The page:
Every hiker should carry some survival gear so they can stay alive long enough for search and rescue teams to arrive. If you can signal for help, you’ll be rescued eventually, but the wait can kill you. At a bare minimum, you want a headlamp, warm clothing, protection from the wind and rain, insulation to protect you from the cold ground if you need to lie down, a first aid kit, a way to make a fire, extra food and water, a way to navigate, and a means of communication.
Here are 10 pieces of survival gear that every hiker should have in their backpack or share within a group when they go hiking or backpacking.
1. Garmin inReach Mini 2 Satellite Messenger
The Garmin inReach Mini 2 is a pocket-sized satellite messenger that can send an SOS message to Search and Rescue in an emergency when you’re out of cell phone range. It can also send email messages and text messages to friends and family, whenever you want to update them or share your GPS coordinates. It has an easy-to-use push-button interface but can also pair with a smartphone via Bluetooth to display GPS maps and navigational information. Weighing just 3.5 oz, it’s small enough to tuck into your pants pocket.
The SOL Escape Lite Bivy only weighs 5.5 oz and is durable enough that you can use it multiple times (unlike most space blankets) as a sleeping bag cover in addition to emergency use by itself. Lined with foil, it is waterproof and windproof. It reflects 90% of your body heat and is best coupled with a foam sleeping bag like the Switchback, above, to provide insulation from the ground.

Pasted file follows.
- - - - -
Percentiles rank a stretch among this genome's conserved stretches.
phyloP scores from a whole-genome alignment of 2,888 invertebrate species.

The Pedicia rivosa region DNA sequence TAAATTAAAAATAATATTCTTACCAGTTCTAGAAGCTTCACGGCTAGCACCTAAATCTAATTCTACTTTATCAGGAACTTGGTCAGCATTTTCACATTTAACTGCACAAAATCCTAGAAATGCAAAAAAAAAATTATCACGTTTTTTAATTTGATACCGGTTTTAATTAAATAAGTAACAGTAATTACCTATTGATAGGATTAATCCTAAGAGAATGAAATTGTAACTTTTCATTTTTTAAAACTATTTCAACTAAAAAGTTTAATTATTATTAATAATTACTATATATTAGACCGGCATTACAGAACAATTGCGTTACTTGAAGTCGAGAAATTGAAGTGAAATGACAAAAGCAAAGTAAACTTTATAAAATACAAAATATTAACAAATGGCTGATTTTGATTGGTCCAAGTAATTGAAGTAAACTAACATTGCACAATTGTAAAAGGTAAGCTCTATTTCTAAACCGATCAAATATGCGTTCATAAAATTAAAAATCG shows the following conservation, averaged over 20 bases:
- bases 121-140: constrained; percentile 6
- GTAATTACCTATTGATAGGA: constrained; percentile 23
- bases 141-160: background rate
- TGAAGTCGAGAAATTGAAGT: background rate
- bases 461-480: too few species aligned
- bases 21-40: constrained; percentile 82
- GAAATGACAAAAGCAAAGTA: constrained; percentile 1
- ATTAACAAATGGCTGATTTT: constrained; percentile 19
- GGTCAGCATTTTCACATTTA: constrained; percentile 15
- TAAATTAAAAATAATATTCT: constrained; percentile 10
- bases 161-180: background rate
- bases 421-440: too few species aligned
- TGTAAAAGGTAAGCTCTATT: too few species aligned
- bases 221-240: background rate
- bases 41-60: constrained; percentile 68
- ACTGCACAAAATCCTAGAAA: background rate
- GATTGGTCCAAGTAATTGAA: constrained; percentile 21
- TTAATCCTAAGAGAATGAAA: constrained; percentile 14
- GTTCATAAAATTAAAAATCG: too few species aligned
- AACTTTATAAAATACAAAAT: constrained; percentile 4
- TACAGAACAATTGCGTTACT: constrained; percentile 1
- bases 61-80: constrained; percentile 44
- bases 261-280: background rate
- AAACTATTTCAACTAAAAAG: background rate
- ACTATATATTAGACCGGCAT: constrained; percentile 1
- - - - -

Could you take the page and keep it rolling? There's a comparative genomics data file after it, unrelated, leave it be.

The NEMO Switchback is a folding closed-cell foam pad that you can sit or lay on while you’re waiting for help to arrive. It has a high enough R-value to prevent the cold ground from robbing your body of warmth and causing hypothermia, even in summer. Most hikers strap them to the outside of their backpacks, especially in cold weather, because it’s considered a wilderness first aid essential to insulate a patient from the cold ground.
Most of the ultralight first aid kits that many hikers buy are a complete ripoff, but we like the ones in Adventure Medical Kit’s Mountain Series because they contain a rich set of tools and supplies that are sufficient to stabilize both minor and major injuries until help arrives. When gifting a kit like this we also recommend gifting a wilderness first aid course (see below) so the recipient understands how to use it in the field. Accidents do happen and gaining the knowledge to help is priceless.
Give someone you love a Wilderness First Aid Class. The most important gear you carry in the backcountry is between your ears. While it helps to have a good first aid kit, there are a lot of hiking injuries that are too severe or life-threatening for you to treat. Wilderness First Aid teaches you how to stabilize a patient until medically trained search and rescue personnel can arrive to transport them to advanced care. This training is very useful if you hike by yourself, with family or friends. It’s primarily scenario-based, so you get to practice the skills you learn in life-like simulations which make the lessons hard to forget.